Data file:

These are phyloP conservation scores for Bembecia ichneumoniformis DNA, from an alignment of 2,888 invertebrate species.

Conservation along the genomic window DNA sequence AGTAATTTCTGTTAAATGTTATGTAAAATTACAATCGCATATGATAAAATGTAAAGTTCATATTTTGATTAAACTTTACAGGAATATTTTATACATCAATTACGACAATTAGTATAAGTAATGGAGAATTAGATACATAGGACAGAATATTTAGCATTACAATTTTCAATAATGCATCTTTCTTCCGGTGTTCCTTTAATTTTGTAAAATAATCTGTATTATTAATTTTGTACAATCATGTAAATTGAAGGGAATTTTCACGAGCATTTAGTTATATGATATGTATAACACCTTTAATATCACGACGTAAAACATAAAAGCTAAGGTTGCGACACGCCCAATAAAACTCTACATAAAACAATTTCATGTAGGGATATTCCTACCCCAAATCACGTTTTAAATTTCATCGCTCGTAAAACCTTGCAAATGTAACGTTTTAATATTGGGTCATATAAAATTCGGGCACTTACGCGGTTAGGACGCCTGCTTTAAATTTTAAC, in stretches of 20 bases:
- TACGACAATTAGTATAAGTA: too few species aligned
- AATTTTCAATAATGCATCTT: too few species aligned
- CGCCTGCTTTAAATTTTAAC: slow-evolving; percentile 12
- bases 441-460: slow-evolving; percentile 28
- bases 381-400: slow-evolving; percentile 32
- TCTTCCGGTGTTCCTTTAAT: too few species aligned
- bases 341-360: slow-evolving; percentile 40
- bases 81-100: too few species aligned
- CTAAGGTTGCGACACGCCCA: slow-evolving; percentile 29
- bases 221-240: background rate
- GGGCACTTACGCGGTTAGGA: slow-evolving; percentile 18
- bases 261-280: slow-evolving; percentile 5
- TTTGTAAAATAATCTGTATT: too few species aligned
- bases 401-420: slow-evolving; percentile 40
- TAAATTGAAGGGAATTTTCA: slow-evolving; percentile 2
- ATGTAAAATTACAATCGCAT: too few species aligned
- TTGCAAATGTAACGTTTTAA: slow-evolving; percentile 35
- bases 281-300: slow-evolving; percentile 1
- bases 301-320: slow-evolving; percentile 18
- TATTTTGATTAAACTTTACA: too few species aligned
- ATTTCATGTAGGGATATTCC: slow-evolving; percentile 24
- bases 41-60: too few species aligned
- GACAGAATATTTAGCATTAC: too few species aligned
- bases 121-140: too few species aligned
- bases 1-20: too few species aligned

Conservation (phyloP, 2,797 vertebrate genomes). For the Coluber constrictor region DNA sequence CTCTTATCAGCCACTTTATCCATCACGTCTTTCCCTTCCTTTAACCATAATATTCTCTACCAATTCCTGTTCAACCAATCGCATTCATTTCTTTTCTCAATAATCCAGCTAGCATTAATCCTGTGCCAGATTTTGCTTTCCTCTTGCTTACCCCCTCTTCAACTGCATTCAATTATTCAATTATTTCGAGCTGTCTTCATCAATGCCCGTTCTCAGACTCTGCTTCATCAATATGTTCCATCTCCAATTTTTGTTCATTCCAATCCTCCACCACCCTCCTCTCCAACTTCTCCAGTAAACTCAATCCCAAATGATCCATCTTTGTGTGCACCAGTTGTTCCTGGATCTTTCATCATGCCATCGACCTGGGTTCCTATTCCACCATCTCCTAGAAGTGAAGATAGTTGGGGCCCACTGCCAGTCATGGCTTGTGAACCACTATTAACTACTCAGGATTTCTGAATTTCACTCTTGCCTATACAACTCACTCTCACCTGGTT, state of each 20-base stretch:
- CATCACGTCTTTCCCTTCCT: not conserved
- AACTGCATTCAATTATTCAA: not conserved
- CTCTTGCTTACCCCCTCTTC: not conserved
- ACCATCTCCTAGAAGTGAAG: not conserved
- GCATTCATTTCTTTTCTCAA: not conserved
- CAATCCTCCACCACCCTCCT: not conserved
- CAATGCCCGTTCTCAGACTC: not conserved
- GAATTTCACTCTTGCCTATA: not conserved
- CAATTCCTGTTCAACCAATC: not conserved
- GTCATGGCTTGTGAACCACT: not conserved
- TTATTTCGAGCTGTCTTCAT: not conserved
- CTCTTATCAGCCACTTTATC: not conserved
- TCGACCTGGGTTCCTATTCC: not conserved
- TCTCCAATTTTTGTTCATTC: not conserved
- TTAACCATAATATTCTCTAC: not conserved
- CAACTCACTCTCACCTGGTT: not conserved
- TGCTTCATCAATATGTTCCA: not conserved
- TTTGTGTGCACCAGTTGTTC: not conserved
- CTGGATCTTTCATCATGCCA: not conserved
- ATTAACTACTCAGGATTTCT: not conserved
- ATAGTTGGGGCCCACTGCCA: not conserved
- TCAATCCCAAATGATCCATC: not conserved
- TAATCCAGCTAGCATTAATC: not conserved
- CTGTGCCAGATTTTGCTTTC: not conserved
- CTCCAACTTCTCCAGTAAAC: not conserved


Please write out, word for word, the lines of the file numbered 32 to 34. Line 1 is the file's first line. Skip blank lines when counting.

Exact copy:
- ACCATCTCCTAGAAGTGAAG: not conserved
- GCATTCATTTCTTTTCTCAA: not conserved
- CAATCCTCCACCACCCTCCT: not conserved